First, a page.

where their skill level may make them feel
“We are synergistic with traditional
golf,” Anderson said. “Golf is going
through transitions just like other indus-
tries. Its great to see all the innovative
things. We think we are working with a
are featured, such as Top Score, where you
try to get as close as possible the target far-
“Originally, the idea was you could
get feedback for practice,” said Erik
Anderson, Topgolf’s executive chairman.
“As it evolved, it moved more into social
entertainment, a sports entertainment
experience. Friends compete, watch TV
and engage in social media. All those
things happen at once.”
As a result, Topgolf has attracted a mix
of golfers and non-golfers, many of whom
are millennials. It is introducing thou-
sands to the game of golf.
Londoners Steve and Dave Jolliffe created Topgolf in 2000 as a way to make the
golf range experience more fun.
Anderson came onboard about 10 years
ago, when he was serving as managing
partner for West River Capital, a venture
capital firm. West River, along with Dallas
businessman Tom Dundon and Calloway
Golf, were among the investors that purchased the company from the Jolliffes.
“We spent some time perfecting the
model — we learned a lot,” Anderson said.
The model offers customers what
Anderson calls a “parallel experience.”
“Golf is linear,” he said. “You go from
the first hole to the 18th, and then you talk
about it. Topgolf is very parallel. You’re
socializing, watching TV [while you play
The concept has attracted millenni-
als — many of whom have never set foot
on a golf course. Topgolf offers them the
kind of experience they are drawn to —
kinetic, socially engaging, fun. As much
as 50 percent of customers are millenni-
als, Anderson said.
“They don’t want to get away from
No. 2 & 3
things,” Anderson said. “They want to
embrace, to be more engaged and involved
with more people.”
Topgolf — which is growing rapidly —
has been a hit with golfers as well. It still
takes skill to score well. It’s a place where
golfers feel comfortable taking non-golf-
ers because the experience is fun for all.
It’s not like taking them to a golf course,
GreatLife Golf & Fitness
GreatLife Malaska Golf &
Sioux Falls, S.D.
It’s no secret that many clubs have added
fitness centers. For some members,
it’s one of the more important amenities offered. However, Rick Farrant has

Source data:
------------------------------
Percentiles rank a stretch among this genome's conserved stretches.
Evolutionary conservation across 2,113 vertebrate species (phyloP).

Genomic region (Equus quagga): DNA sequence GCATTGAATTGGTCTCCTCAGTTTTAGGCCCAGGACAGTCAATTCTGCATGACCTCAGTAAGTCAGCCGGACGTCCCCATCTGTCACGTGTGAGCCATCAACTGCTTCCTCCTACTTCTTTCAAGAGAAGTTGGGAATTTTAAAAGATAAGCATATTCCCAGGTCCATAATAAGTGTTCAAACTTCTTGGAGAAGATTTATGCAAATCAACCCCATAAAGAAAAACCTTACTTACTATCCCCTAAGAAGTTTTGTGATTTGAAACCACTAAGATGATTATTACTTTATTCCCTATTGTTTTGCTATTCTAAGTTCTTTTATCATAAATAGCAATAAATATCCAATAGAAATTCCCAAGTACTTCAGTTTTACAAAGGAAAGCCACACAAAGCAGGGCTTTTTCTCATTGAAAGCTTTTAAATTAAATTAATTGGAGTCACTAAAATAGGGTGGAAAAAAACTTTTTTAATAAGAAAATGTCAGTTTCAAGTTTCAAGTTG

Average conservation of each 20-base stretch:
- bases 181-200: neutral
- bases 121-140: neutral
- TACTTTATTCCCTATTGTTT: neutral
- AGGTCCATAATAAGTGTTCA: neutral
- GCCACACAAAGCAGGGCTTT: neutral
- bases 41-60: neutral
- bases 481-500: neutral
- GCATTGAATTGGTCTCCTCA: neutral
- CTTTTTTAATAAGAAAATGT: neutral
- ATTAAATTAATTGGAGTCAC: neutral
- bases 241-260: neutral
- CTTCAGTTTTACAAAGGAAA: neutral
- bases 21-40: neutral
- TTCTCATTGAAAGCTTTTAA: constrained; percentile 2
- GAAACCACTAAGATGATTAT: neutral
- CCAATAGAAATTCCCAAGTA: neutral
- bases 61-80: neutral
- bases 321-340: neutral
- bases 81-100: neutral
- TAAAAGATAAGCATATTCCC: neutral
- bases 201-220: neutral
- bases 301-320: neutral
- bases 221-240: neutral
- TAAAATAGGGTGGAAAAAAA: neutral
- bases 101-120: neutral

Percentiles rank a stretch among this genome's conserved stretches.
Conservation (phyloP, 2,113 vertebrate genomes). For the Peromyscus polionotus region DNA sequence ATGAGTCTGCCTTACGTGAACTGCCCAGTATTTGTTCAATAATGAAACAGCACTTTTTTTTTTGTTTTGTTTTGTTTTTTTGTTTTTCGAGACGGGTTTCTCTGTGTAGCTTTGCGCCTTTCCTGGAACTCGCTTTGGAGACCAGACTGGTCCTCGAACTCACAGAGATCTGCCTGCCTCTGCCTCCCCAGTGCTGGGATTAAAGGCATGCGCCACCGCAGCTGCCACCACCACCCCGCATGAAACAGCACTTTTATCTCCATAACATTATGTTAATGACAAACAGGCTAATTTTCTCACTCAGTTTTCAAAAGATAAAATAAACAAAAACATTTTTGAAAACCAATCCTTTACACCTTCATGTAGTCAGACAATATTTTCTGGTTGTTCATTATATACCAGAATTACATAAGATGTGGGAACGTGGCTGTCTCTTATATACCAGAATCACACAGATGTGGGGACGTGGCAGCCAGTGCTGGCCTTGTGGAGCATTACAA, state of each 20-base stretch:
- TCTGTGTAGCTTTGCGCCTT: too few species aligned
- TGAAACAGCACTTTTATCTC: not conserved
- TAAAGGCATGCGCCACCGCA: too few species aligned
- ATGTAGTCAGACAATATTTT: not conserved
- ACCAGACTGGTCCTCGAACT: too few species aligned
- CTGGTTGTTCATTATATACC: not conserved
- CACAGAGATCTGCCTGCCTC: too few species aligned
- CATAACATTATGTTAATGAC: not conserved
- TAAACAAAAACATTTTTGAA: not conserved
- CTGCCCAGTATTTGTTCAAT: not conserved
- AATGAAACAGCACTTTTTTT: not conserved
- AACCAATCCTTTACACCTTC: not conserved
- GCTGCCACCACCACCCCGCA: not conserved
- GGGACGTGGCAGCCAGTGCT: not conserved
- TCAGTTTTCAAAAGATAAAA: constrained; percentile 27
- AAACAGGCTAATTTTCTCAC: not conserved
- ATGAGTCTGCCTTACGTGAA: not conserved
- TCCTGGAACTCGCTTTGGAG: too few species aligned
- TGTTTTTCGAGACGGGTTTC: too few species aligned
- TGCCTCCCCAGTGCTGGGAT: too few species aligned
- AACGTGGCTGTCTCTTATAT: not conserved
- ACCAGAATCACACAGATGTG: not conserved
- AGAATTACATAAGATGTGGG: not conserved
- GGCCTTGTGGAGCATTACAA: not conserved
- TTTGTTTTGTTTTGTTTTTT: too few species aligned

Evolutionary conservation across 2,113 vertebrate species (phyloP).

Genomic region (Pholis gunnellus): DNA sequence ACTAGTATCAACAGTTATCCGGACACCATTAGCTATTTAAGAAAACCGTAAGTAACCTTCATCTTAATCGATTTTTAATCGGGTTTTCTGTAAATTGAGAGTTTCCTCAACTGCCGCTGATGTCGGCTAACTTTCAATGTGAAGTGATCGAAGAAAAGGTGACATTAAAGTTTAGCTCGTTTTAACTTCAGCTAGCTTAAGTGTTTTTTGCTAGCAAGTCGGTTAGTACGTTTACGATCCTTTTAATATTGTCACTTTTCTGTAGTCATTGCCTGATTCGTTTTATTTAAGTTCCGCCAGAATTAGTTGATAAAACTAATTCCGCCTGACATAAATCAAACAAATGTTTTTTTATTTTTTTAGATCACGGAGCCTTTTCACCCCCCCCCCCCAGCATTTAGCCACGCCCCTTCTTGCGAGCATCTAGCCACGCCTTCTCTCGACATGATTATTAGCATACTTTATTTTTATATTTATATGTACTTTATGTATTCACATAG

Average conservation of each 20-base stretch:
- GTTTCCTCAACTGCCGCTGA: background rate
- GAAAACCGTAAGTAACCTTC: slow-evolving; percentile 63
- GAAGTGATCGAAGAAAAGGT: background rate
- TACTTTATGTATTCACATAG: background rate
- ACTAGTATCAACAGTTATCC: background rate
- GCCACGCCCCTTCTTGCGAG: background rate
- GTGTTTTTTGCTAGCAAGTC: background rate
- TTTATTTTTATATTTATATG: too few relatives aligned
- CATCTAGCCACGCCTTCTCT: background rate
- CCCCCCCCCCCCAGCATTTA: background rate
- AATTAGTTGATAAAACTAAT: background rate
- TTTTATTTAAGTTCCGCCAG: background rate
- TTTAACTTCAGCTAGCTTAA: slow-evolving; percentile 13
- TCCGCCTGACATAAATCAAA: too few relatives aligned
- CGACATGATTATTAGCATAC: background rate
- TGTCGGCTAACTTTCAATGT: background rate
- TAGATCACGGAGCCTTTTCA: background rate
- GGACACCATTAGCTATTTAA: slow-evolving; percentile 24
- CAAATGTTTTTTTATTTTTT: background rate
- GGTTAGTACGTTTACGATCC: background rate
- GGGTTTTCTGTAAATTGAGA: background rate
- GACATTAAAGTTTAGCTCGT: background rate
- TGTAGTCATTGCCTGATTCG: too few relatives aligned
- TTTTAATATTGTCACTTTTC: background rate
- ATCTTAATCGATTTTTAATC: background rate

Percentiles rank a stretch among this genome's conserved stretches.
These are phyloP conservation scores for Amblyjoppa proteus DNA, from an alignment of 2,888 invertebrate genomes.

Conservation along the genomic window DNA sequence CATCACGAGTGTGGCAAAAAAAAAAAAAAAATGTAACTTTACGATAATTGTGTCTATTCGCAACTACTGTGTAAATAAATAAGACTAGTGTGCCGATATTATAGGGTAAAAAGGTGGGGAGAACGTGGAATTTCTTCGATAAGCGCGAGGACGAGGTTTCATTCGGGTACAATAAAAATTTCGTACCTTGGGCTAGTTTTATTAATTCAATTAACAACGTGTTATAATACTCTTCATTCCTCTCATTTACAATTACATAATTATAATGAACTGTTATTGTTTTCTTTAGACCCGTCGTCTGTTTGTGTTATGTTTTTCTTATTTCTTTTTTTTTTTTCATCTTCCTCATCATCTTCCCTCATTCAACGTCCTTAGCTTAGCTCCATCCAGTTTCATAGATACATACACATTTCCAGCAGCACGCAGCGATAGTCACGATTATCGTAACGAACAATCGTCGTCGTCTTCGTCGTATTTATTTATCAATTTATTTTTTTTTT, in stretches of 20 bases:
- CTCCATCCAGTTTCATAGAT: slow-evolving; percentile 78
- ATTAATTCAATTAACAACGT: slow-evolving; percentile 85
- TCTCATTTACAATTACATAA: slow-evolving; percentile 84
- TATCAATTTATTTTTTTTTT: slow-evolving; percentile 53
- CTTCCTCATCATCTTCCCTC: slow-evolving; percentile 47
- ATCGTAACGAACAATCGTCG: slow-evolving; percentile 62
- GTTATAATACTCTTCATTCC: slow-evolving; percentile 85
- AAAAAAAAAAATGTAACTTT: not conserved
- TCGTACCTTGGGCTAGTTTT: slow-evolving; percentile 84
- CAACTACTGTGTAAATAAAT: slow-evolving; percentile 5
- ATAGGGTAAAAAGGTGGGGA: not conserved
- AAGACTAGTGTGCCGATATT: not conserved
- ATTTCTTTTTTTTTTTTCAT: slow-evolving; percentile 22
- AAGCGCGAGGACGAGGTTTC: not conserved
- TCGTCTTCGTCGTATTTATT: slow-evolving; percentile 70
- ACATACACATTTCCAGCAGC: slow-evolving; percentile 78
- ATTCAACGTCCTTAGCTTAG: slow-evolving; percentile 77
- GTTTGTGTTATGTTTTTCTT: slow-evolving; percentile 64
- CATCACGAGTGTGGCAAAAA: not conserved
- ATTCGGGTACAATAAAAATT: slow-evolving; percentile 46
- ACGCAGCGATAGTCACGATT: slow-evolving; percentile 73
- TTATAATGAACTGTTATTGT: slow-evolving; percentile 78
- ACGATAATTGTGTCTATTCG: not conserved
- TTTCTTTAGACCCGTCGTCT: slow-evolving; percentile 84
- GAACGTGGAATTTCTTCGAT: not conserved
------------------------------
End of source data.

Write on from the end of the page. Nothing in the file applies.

taken that concept to the max.
Under his model, members have
access to a network of fitness centers
and golf courses at a low monthly price
— as little as $29.99 for an individual.
For that price, you can play as much
golf as you want. And take as many spin
classes as you can.
In no time, you’ll be as lean and as
good at golf as Rory Mcllroy. (No, not
The first time Farrant incorporated
fitness into a club and offered low-
cost fees, he saw membership blossom
to more than 1,000, he said. “I said to
myself, ‘This is kind of cool.’”
Actually, very much so. Since start-
ing in the Topeka, Kan., area, he has
branched out and now has more than
40 courses. He’s taken some courses
that were in bankruptcy and made them
thriving enterprises again. The revenue
that the fitness centers bring in has
helped him improve the golf courses,
making them more attractive for play.
Plus, the fitness centers, unlike golf
courses, can remain open all year, mak-
ing the memberships more appealing.
Indeed, the fitness component is some-
times more valued by the customer
than the golf, he said.
“We have golf courses that have fit-
ness centers,” he said. “And then we
have locations where the main attrac-
tion is fitness and the amenity happens
to be golf.”
It was no problem getting young peo-
ple into the fitness centers, which boast
the latest equipment. The golf courses?
That was a different story. Like many
operators, Farrant found that young
people were not taking up the game of
golf. However, because the membership
price is so affordable and golf is avail-
able, he found that a number of people
would experiment with it.
And guess what. “Now they’re avid
golfers,” he said. “We’re all in this
together. We’re all trying to figure out
ways to bring golf back.”
He’s working to franchise his concept.
He’s adjusted his business plan over the
years and now has it down to pretty
much a mathematic formula.
“I’ve been doing it for 20 years and
made a lot of mistakes,” he said. “You
Rick Farrant Tom Walsh